, University of Cambridge
, Counterpane Internet Security
Pages: pp. 12-13
Several years ago, a number of researchers began to realize that many security systems fail not so much for technical reasons as from misplaced incentives. Often the people who could protect a system were not the ones who suffered the costs of failure. Hospital medical-records systems provided comprehensive billing-management features for the administrators who specified them, but were not so good at protecting patients' privacy. Automatic teller machines suffered from fraud in countries like the United Kingdom and the Netherlands, where poor regulation left banks without sufficient incentive to secure their systems, and allowed them to pass the cost of fraud along to their customers. And one reason the Internet is insecure is that liability for attacks is so diffuse.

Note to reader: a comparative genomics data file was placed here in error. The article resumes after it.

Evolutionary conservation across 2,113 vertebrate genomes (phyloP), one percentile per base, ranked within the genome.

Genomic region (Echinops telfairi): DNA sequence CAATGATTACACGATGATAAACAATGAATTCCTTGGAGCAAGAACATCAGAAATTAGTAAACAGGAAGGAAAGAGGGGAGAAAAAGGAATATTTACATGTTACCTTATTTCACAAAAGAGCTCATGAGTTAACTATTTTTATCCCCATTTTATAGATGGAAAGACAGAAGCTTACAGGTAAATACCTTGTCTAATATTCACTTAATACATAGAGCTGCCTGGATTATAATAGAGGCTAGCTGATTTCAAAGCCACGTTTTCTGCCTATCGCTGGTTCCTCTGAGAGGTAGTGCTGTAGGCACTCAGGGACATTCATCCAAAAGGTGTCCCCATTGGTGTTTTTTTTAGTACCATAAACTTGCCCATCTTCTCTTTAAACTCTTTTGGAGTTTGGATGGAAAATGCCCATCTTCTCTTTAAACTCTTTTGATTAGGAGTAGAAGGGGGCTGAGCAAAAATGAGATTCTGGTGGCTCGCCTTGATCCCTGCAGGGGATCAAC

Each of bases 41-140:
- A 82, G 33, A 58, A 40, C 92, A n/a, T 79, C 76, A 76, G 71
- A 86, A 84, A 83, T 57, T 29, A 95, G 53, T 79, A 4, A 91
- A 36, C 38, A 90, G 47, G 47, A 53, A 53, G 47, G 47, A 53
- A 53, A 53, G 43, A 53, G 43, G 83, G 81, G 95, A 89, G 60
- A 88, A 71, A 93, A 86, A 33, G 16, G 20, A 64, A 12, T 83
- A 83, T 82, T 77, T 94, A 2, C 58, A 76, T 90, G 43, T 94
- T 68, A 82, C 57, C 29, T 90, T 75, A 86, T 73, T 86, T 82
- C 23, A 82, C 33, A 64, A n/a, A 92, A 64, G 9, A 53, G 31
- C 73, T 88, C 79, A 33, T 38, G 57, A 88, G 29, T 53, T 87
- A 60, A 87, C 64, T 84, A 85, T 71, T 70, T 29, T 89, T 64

In all of these examples, the economic considerations of security are more important than the technical considerations.
More generally, many of the most basic security questions are at least as much economic as technical. Do we spend enough keeping hackers out of our computer systems? Or do we spend too much? For that matter, do we spend appropriate amounts on police and army services? And are we spending our security budgets on the right things? In the shadow of 9/11, such questions have acquired a heightened importance.